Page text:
Sending user events to Refiner is easy. Once our JavaScript client was loaded and an identifyUser call was performed, you can track events with a single line of code as shown above.

_refiner('trackEvent', 'MyCustomEventName');

Show and hide survey ad-hoc

Sometimes you might want to show or hide a survey programmatically, directly from your application’s JavaScript code. Our client exposes methods to do exactly this.

Show survey programmatically

Once our JavaScript client was loaded and an identifyUser call was performed, you can launch a survey with the code below.

The ID of your form can be found in the survey editor under “Targeting & Launch Behaviour  > Trigger Event > Manually”

_refiner('showForm', 'SURVEY_ID');

Please note: The showForm function takes other trigger restriction into account and you might receive a “already completed” or similar messages.

To circumvent this, you can add an additional boolean parameter which then forces the survey view.

_refiner('showForm', 'SURVEY_ID', true);

Close survey programmatically

When it comes to hiding a survey programmatically, you can either call a closeForm or dismissForm method. Both methods close a survey immediately and there is no difference between the two from a user’s point of view.

There is however a difference in what kind of information is sent to our backend API. The method dismissForm will ping our server and we’ll store a dismissed_at timestamp for the user.

_refiner('dismissForm', 'SURVEY_ID');

The closeForm method won’t send any information to our server and just closes the survey silently.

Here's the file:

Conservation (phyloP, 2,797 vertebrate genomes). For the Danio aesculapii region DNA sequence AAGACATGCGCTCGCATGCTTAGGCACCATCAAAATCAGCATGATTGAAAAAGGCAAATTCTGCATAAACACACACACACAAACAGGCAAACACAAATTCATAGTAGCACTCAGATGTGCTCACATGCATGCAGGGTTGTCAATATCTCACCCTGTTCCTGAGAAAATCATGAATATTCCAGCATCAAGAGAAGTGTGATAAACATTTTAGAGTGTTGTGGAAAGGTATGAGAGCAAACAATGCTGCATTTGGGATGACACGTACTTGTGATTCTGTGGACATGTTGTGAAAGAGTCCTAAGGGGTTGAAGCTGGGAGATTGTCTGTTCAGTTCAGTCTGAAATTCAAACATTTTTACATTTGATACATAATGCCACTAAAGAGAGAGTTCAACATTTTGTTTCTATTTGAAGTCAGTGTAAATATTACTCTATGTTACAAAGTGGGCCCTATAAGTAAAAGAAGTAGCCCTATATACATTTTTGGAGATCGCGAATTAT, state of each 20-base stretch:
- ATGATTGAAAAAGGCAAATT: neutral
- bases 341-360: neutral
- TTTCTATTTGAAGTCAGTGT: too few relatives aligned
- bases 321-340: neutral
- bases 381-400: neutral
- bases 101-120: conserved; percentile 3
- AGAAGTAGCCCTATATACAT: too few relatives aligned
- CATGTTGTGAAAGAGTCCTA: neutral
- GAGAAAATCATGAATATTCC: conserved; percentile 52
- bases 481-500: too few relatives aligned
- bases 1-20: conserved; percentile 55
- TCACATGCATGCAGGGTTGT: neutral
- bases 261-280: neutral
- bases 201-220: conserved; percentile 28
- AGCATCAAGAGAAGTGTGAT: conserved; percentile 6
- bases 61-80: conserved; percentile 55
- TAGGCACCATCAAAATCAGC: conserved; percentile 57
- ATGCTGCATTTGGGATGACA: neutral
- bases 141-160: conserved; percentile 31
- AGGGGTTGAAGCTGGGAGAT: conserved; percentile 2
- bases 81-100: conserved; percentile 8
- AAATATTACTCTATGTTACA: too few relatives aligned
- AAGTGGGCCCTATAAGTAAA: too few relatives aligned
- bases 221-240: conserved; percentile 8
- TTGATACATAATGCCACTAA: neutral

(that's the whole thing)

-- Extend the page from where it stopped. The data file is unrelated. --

_refiner('closeForm', 'SURVEY_ID');

Register callback functions

Registering callback functions allows you to execute any JavaScript code at specific moments in the lifecycle of a survey.

A popular use-case for callback functions is to redirect a user to a new page once they completed a survey.

  • onBeforeShow gets called right before a survey is supposed to be shown.
  • onShow gets called when a survey widget becomes visible to your user.
  • onClose gets called when the survey widgets disappears from the screen.
  • onDismiss gets called when the user dismissed a survey by clicking on the “x” in the top right corner.
  • onComplete gets called when the user completed (submitted) a survey.

Registering callback functions is done as shown in the code example below.

_refiner('onBeforeShow', function(formId, formConfig, next) {
  console.log('Survey ' + formId + ' is supposed to be shown');
  console.log(formConfig);
  if (formId === 'ABC') {
    console.log('Abort mission');
    return false;
  }
  console.log('Continue and show survey');
  next();
});

_refiner('onShow', function(formId) {
  console.log('Survey ' + formId + ' was shown');
});

_refiner('onDismiss', function(formId) {
 console.log('Survey ' + formId + ' was dismissed');
});

_refiner('onClose', function(formId) {
 console.log('Survey ' + formId + ' was closed');
});

_refiner('onComplete', function(formId, formData) {
  console.log('Survey ' + formId + ' was submitted');
  console.log(formData);
});

Add data to responses (Hidden fields)

Our Javascript client allows you to attach additional data to the survey responses. A popular use-case for this function would be to track on which page a user filled out the form.

Attaching data to your survey responses is like a hidden field feature in traditional survey tools. However, you don’t need to create a field in your Refiner dashboard. All you need to do is to execute the following command including the data you want to attach.

_refiner('addToResponse', {
  moreData: "Hello!",
  anotherDataField: "Hello2"
});

Disable client

Calling the following command will instruct our client to stop query our servers for new information. You can call this command for example after a user logs out of your app. Ad-hoc commands that are launched by your code (e.g. trackEvent or showForm) will still get executed.

_refiner('stopPinging');